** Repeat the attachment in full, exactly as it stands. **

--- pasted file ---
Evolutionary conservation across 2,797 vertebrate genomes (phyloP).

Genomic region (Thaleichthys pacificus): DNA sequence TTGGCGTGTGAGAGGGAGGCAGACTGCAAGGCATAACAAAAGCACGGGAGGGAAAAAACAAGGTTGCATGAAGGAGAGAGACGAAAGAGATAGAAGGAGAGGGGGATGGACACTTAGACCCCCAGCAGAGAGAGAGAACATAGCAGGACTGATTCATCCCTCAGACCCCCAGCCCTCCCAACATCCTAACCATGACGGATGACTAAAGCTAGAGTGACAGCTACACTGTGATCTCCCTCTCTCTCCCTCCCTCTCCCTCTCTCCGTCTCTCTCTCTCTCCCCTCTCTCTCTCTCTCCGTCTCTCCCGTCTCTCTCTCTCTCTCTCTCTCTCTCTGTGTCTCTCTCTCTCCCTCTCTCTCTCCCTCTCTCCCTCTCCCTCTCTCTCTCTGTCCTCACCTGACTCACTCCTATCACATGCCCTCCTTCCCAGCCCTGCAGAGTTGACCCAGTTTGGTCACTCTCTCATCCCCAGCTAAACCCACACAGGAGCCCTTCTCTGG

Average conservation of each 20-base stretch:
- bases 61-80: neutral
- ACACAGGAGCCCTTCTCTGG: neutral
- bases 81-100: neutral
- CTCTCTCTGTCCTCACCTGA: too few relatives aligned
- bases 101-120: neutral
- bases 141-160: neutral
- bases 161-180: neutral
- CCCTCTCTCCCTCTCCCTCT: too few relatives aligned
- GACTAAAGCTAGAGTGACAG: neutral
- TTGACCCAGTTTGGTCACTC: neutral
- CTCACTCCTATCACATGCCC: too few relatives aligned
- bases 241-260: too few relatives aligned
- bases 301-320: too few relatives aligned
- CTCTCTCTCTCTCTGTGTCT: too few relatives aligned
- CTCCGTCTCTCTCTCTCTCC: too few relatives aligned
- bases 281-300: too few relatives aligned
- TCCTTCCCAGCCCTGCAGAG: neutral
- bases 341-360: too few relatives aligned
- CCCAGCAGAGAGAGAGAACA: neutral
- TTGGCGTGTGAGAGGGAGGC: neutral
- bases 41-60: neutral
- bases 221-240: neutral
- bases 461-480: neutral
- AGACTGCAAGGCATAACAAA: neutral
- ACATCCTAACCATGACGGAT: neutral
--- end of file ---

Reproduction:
Evolutionary conservation across 2,797 vertebrate genomes (phyloP).

Genomic region (Thaleichthys pacificus): DNA sequence TTGGCGTGTGAGAGGGAGGCAGACTGCAAGGCATAACAAAAGCACGGGAGGGAAAAAACAAGGTTGCATGAAGGAGAGAGACGAAAGAGATAGAAGGAGAGGGGGATGGACACTTAGACCCCCAGCAGAGAGAGAGAACATAGCAGGACTGATTCATCCCTCAGACCCCCAGCCCTCCCAACATCCTAACCATGACGGATGACTAAAGCTAGAGTGACAGCTACACTGTGATCTCCCTCTCTCTCCCTCCCTCTCCCTCTCTCCGTCTCTCTCTCTCTCCCCTCTCTCTCTCTCTCCGTCTCTCCCGTCTCTCTCTCTCTCTCTCTCTCTCTCTGTGTCTCTCTCTCTCCCTCTCTCTCTCCCTCTCTCCCTCTCCCTCTCTCTCTCTGTCCTCACCTGACTCACTCCTATCACATGCCCTCCTTCCCAGCCCTGCAGAGTTGACCCAGTTTGGTCACTCTCTCATCCCCAGCTAAACCCACACAGGAGCCCTTCTCTGG

Average conservation of each 20-base stretch:
- bases 61-80: neutral
- ACACAGGAGCCCTTCTCTGG: neutral
- bases 81-100: neutral
- CTCTCTCTGTCCTCACCTGA: too few relatives aligned
- bases 101-120: neutral
- bases 141-160: neutral
- bases 161-180: neutral
- CCCTCTCTCCCTCTCCCTCT: too few relatives aligned
- GACTAAAGCTAGAGTGACAG: neutral
- TTGACCCAGTTTGGTCACTC: neutral
- CTCACTCCTATCACATGCCC: too few relatives aligned
- bases 241-260: too few relatives aligned
- bases 301-320: too few relatives aligned
- CTCTCTCTCTCTCTGTGTCT: too few relatives aligned
- CTCCGTCTCTCTCTCTCTCC: too few relatives aligned
- bases 281-300: too few relatives aligned
- TCCTTCCCAGCCCTGCAGAG: neutral
- bases 341-360: too few relatives aligned
- CCCAGCAGAGAGAGAGAACA: neutral
- TTGGCGTGTGAGAGGGAGGC: neutral
- bases 41-60: neutral
- bases 221-240: neutral
- bases 461-480: neutral
- AGACTGCAAGGCATAACAAA: neutral
- ACATCCTAACCATGACGGAT: neutral